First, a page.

7 Lessons To Transform Clingy Insecurity into a Superpower for Healthier Relationships
“Do what you did in the beginning of a relationship and there won’t be an end.” – Anthony Robbins
After four years of therapy, reading hundreds of relationship books, and creating a long-term healthy romantic relationship, I have come to view my insecurity as a superpower designed to strengthen my relationship.
Here are the 7 lessons I learned on my journey.
1. Find Secure Sidekicks.
Even superheroes need sidekicks to support them during difficult times. On your journey, I would recommend finding a sidekick, if not multiple, who will give you positive experiences to help you with building strong relationships.
As the research highlights, a secure attachment style is a result of internalizing multiple experiences of comforting individuals who help foster a sense of security, positive self-esteem, and the ability to calm oneself in order to reach out in a healthy way.
Lucky for clingy folks like me, our current relationships can support us in earning security and rewiring our brain in such a way that we can regulate our emotions and be direct about what we need to be happy in a relationship.
Examples of Trusty Sidekicks
Looking back, investing in a therapist has been the best decision I’ve made in the past five years. My psychoanalyst has to help me develop a more balanced perspective on my relationships and insecurity.
With his support, I took risks to assert my boundaries, left unhealthy romantic partners, and took ownership of what I needed in a relationship to be happy. All of this work was extremely difficult, but it’s changed my life for the better.
Secure Romantic Partner: A loving, caring, and emotionally available romantic partner will respond to insecurity with attentiveness and care. The trust built in that relationship will encourage you to be more direct about your feelings and needs rather than using protest behavior. If you are dating and find yourself attracted to potential partners who are unavailable, read this article.
If you are married and feel insecure on a regular basis, I’d recommend recruiting a couple’s therapist/coach who can guide your relationship to a more secure place. Three therapeutic models I trust include The Gottman Method, Emotionally Focused Couples Therapy, and Psychobiological Approach to Couples Therapy.
Secure Friend: After I read “Attached”, I reached out to a friend who I knew was secure and started spending time with her. When I texted, called, or requested something she was responsive, direct, and clear about what she could and couldn’t do. I could tell she valued our relationship and me.
Over time I internalized these experiences and was able to replicate these secure thoughts and behaviors in other relationships.
2. Turn Insecurity into a Superpower.
Clingy lovers have a hypersensitive attachment alarm and are often aware of subtle threats that others are not. The problem is this alarm can also be a false alarm and can lead to a person misjudging a situation or a partner which leads to hurt feelings and relationship problems.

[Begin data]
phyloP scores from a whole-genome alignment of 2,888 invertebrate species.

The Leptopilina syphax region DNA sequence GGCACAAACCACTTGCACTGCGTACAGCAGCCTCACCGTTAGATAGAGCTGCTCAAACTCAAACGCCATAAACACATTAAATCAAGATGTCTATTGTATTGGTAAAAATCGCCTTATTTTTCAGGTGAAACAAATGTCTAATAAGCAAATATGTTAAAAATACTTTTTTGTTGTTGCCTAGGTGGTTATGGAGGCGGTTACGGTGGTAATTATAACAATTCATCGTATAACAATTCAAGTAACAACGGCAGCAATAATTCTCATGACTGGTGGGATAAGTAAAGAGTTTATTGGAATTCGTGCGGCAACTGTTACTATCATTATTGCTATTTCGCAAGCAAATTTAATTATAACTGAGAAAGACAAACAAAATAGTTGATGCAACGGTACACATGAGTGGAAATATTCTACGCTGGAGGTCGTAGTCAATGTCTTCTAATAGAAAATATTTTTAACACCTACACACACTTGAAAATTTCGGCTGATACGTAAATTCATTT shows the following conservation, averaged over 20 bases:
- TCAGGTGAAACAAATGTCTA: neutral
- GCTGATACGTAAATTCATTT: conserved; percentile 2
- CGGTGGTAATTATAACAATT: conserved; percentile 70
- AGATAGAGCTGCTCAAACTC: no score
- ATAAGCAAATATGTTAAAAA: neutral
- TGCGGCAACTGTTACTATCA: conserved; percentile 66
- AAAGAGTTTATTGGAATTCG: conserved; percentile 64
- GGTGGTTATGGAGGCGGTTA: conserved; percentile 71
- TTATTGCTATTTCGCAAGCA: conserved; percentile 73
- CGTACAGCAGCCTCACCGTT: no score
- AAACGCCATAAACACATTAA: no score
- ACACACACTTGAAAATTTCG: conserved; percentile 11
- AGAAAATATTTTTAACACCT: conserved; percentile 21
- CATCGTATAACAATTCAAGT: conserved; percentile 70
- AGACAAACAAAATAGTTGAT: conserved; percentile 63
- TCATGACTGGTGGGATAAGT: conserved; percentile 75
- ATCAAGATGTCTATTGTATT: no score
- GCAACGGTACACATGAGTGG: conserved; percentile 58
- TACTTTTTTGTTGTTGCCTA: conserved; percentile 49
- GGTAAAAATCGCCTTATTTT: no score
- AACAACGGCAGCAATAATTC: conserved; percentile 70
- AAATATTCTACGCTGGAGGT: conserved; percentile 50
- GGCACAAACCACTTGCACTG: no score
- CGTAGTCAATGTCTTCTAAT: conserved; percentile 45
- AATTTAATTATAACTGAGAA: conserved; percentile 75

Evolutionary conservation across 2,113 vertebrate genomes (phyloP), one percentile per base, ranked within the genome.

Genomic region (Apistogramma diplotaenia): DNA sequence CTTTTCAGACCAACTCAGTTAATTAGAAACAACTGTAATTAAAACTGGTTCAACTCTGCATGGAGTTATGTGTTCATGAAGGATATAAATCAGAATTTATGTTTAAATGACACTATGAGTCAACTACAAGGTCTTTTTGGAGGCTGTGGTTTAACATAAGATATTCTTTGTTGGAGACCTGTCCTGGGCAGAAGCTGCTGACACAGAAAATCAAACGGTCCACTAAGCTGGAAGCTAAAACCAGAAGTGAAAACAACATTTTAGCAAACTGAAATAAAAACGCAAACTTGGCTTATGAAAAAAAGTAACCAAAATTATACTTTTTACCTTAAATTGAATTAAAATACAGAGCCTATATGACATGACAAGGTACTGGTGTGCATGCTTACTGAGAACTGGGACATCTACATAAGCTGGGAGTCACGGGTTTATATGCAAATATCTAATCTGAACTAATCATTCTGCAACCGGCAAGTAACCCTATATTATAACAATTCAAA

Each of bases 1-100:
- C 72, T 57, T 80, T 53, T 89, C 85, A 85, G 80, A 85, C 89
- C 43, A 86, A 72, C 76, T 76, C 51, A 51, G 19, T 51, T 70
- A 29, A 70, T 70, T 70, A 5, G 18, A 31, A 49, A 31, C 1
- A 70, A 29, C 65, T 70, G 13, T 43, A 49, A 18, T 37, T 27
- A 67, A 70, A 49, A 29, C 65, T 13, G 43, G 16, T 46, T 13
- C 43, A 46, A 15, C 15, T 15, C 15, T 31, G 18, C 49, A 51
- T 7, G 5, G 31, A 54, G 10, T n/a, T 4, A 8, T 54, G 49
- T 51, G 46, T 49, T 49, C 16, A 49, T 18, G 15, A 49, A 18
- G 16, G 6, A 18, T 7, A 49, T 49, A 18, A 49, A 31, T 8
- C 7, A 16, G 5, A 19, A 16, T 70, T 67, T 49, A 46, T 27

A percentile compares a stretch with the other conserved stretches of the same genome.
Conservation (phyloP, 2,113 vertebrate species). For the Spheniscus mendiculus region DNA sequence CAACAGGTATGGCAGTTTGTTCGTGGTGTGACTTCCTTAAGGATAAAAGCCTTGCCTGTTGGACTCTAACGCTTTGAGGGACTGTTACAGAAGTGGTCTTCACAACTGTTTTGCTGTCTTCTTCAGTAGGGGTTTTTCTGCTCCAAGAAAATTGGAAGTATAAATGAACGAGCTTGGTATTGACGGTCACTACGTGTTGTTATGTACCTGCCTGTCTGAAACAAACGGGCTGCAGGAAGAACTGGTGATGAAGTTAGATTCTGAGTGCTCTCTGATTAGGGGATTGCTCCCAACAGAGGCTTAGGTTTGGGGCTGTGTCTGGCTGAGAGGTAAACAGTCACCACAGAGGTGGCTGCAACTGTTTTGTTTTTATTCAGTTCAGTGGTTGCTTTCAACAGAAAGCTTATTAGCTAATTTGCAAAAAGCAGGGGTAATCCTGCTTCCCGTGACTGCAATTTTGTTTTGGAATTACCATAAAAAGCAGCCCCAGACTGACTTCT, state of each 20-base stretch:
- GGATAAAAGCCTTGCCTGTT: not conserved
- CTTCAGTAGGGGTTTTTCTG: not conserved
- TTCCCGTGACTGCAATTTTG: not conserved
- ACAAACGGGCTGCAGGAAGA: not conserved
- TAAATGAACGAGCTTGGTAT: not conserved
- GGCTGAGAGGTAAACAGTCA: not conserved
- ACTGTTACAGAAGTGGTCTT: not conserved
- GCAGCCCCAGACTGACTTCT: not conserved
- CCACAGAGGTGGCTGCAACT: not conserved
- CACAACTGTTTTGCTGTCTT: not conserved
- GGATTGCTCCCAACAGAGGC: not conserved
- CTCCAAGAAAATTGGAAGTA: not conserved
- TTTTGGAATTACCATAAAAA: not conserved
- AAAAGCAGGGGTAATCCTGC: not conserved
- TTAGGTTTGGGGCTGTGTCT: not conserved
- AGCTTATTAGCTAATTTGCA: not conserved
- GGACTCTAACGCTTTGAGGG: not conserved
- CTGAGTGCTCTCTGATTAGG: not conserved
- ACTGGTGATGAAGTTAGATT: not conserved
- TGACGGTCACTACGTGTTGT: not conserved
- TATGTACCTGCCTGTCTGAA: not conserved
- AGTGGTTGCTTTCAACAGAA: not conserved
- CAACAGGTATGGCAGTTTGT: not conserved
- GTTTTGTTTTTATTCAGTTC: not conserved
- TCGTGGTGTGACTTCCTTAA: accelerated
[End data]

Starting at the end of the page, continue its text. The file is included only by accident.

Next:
The research has discovered that if the clingy partner waited a little longer to react and gained more information about the situation or their partner’s intent, they then had an advantage of noticing when something is wrong and could constructively use that awareness to reconnect in a relationship.
3. Know Your Go-To Clingy Thoughts and Protest Behaviors.
By becoming aware of your clingy thoughts and protest behavior, you can then pause, and ask yourself what would be a better way to respond to this situation to get what I need?
4. Ask What Would Super Secure (Wo)Man Do?
Attachment research highlights that all of us have experiences of people who are secure. Whether that is a friend, a distant relative, etc. When I’m working with insecure clients, I often ask them, “How would your super-secure [aunt] respond to this?”
Doing this flips the internal script on how to think and behave. 17 at any given moment that determines how people are likely to think about relationships or be motivated to act.
The more times you ask this and act on it, the more you strengthen secure thoughts and behaviors, including those related to expressing feelings, asking for what you need, and being vulnerable about your fears.
5. Honor and Express Your Clingy Insecurity in a Positive, Actionable Way.
Clingy lovers often neglect their needs in relationships because they don’t believe they deserve to have them met. As Brene Brown puts it “if we want to fully experience love and belonging, we must believe that we are worthy of love and belonging.” Learning to accept what I deserved, putting up boundaries, and asking for what I needed in my romantic relationship was hard initially, but now it feels authentic and has actually improved my relationships.
The first step is to recognize your needs as valid. The next is learning how to transform them into a positive, actionable tool.
For example, if I fear my partner is going to abandon me, instead of trying to manipulate my partner, I might say “Hey babe, I’m feeling disconnected from you and would like to grab some ice cream with you later tonight and just talk. You in?”
I’m making a clear request and taking ownership of what I need in the relationship to be happy. If you notice, I’m also putting a plan in place so I can make that happen, making it much easier for my partner to say yes. For a framework on how to do this in your relationship, read this article.